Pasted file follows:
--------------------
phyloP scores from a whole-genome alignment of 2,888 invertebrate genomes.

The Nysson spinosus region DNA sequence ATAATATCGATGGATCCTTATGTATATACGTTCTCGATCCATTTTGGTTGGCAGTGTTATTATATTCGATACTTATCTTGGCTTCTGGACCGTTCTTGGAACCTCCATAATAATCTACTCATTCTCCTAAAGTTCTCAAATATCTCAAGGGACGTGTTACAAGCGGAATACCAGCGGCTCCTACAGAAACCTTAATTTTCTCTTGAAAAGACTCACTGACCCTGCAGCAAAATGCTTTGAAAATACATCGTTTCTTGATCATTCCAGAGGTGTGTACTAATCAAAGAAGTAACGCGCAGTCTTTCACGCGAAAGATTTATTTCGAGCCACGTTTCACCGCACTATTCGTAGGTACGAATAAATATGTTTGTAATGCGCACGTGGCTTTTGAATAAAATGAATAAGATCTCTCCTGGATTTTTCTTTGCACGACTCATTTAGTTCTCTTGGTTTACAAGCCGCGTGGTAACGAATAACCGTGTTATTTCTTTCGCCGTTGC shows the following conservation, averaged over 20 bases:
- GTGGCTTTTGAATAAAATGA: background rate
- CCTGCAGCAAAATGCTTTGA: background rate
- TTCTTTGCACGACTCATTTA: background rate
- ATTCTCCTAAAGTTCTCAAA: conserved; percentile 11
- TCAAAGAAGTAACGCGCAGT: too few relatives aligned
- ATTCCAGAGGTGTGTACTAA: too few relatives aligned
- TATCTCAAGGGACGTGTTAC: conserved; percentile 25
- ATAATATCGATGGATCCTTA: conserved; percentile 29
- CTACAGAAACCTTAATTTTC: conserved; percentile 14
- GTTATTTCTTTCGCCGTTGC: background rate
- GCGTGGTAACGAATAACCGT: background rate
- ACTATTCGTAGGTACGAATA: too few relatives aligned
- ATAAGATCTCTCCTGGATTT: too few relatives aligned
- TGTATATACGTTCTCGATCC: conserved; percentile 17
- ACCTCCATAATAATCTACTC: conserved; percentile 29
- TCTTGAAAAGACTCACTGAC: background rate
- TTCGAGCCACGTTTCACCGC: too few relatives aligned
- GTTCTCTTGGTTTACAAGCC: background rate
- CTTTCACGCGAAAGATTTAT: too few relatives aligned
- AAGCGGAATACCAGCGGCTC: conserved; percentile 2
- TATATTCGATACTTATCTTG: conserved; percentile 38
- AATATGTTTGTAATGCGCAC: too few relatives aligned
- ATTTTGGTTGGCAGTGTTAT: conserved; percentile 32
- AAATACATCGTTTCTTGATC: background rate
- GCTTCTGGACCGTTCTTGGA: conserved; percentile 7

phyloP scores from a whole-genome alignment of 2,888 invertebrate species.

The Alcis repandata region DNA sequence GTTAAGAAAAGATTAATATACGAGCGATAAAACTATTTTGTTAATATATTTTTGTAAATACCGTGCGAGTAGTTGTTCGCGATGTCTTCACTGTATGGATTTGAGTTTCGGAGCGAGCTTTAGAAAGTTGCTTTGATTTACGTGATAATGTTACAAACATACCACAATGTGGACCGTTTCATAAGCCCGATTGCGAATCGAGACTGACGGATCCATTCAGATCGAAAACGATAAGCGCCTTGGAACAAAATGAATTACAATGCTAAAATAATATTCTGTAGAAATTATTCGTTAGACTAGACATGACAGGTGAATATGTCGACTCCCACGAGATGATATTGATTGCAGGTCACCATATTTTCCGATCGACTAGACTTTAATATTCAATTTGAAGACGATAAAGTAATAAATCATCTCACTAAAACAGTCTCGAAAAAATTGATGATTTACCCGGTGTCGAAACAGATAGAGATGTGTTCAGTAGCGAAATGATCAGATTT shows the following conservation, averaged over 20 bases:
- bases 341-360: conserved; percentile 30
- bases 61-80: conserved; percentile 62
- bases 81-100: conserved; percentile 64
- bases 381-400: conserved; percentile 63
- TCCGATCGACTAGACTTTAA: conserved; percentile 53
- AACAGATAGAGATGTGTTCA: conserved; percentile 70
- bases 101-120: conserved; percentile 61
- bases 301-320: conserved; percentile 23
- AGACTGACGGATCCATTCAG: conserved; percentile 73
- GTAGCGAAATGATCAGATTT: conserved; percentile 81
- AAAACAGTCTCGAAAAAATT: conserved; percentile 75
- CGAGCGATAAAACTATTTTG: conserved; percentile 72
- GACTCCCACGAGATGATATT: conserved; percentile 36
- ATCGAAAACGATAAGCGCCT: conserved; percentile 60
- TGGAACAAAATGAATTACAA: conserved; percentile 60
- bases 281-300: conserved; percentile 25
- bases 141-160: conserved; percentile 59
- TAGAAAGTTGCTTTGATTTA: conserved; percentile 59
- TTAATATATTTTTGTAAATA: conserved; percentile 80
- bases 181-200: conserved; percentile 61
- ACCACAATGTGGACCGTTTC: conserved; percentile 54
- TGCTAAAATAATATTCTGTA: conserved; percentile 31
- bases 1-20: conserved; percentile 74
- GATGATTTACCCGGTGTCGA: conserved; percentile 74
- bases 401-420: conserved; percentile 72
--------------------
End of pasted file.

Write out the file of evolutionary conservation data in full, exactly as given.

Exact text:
phyloP scores from a whole-genome alignment of 2,888 invertebrate genomes.

The Nysson spinosus region DNA sequence ATAATATCGATGGATCCTTATGTATATACGTTCTCGATCCATTTTGGTTGGCAGTGTTATTATATTCGATACTTATCTTGGCTTCTGGACCGTTCTTGGAACCTCCATAATAATCTACTCATTCTCCTAAAGTTCTCAAATATCTCAAGGGACGTGTTACAAGCGGAATACCAGCGGCTCCTACAGAAACCTTAATTTTCTCTTGAAAAGACTCACTGACCCTGCAGCAAAATGCTTTGAAAATACATCGTTTCTTGATCATTCCAGAGGTGTGTACTAATCAAAGAAGTAACGCGCAGTCTTTCACGCGAAAGATTTATTTCGAGCCACGTTTCACCGCACTATTCGTAGGTACGAATAAATATGTTTGTAATGCGCACGTGGCTTTTGAATAAAATGAATAAGATCTCTCCTGGATTTTTCTTTGCACGACTCATTTAGTTCTCTTGGTTTACAAGCCGCGTGGTAACGAATAACCGTGTTATTTCTTTCGCCGTTGC shows the following conservation, averaged over 20 bases:
- GTGGCTTTTGAATAAAATGA: background rate
- CCTGCAGCAAAATGCTTTGA: background rate
- TTCTTTGCACGACTCATTTA: background rate
- ATTCTCCTAAAGTTCTCAAA: conserved; percentile 11
- TCAAAGAAGTAACGCGCAGT: too few relatives aligned
- ATTCCAGAGGTGTGTACTAA: too few relatives aligned
- TATCTCAAGGGACGTGTTAC: conserved; percentile 25
- ATAATATCGATGGATCCTTA: conserved; percentile 29
- CTACAGAAACCTTAATTTTC: conserved; percentile 14
- GTTATTTCTTTCGCCGTTGC: background rate
- GCGTGGTAACGAATAACCGT: background rate
- ACTATTCGTAGGTACGAATA: too few relatives aligned
- ATAAGATCTCTCCTGGATTT: too few relatives aligned
- TGTATATACGTTCTCGATCC: conserved; percentile 17
- ACCTCCATAATAATCTACTC: conserved; percentile 29
- TCTTGAAAAGACTCACTGAC: background rate
- TTCGAGCCACGTTTCACCGC: too few relatives aligned
- GTTCTCTTGGTTTACAAGCC: background rate
- CTTTCACGCGAAAGATTTAT: too few relatives aligned
- AAGCGGAATACCAGCGGCTC: conserved; percentile 2
- TATATTCGATACTTATCTTG: conserved; percentile 38
- AATATGTTTGTAATGCGCAC: too few relatives aligned
- ATTTTGGTTGGCAGTGTTAT: conserved; percentile 32
- AAATACATCGTTTCTTGATC: background rate
- GCTTCTGGACCGTTCTTGGA: conserved; percentile 7

phyloP scores from a whole-genome alignment of 2,888 invertebrate species.

The Alcis repandata region DNA sequence GTTAAGAAAAGATTAATATACGAGCGATAAAACTATTTTGTTAATATATTTTTGTAAATACCGTGCGAGTAGTTGTTCGCGATGTCTTCACTGTATGGATTTGAGTTTCGGAGCGAGCTTTAGAAAGTTGCTTTGATTTACGTGATAATGTTACAAACATACCACAATGTGGACCGTTTCATAAGCCCGATTGCGAATCGAGACTGACGGATCCATTCAGATCGAAAACGATAAGCGCCTTGGAACAAAATGAATTACAATGCTAAAATAATATTCTGTAGAAATTATTCGTTAGACTAGACATGACAGGTGAATATGTCGACTCCCACGAGATGATATTGATTGCAGGTCACCATATTTTCCGATCGACTAGACTTTAATATTCAATTTGAAGACGATAAAGTAATAAATCATCTCACTAAAACAGTCTCGAAAAAATTGATGATTTACCCGGTGTCGAAACAGATAGAGATGTGTTCAGTAGCGAAATGATCAGATTT shows the following conservation, averaged over 20 bases:
- bases 341-360: conserved; percentile 30
- bases 61-80: conserved; percentile 62
- bases 81-100: conserved; percentile 64
- bases 381-400: conserved; percentile 63
- TCCGATCGACTAGACTTTAA: conserved; percentile 53
- AACAGATAGAGATGTGTTCA: conserved; percentile 70
- bases 101-120: conserved; percentile 61
- bases 301-320: conserved; percentile 23
- AGACTGACGGATCCATTCAG: conserved; percentile 73
- GTAGCGAAATGATCAGATTT: conserved; percentile 81
- AAAACAGTCTCGAAAAAATT: conserved; percentile 75
- CGAGCGATAAAACTATTTTG: conserved; percentile 72
- GACTCCCACGAGATGATATT: conserved; percentile 36
- ATCGAAAACGATAAGCGCCT: conserved; percentile 60
- TGGAACAAAATGAATTACAA: conserved; percentile 60
- bases 281-300: conserved; percentile 25
- bases 141-160: conserved; percentile 59
- TAGAAAGTTGCTTTGATTTA: conserved; percentile 59
- TTAATATATTTTTGTAAATA: conserved; percentile 80
- bases 181-200: conserved; percentile 61
- ACCACAATGTGGACCGTTTC: conserved; percentile 54
- TGCTAAAATAATATTCTGTA: conserved; percentile 31
- bases 1-20: conserved; percentile 74
- GATGATTTACCCGGTGTCGA: conserved; percentile 74
- bases 401-420: conserved; percentile 72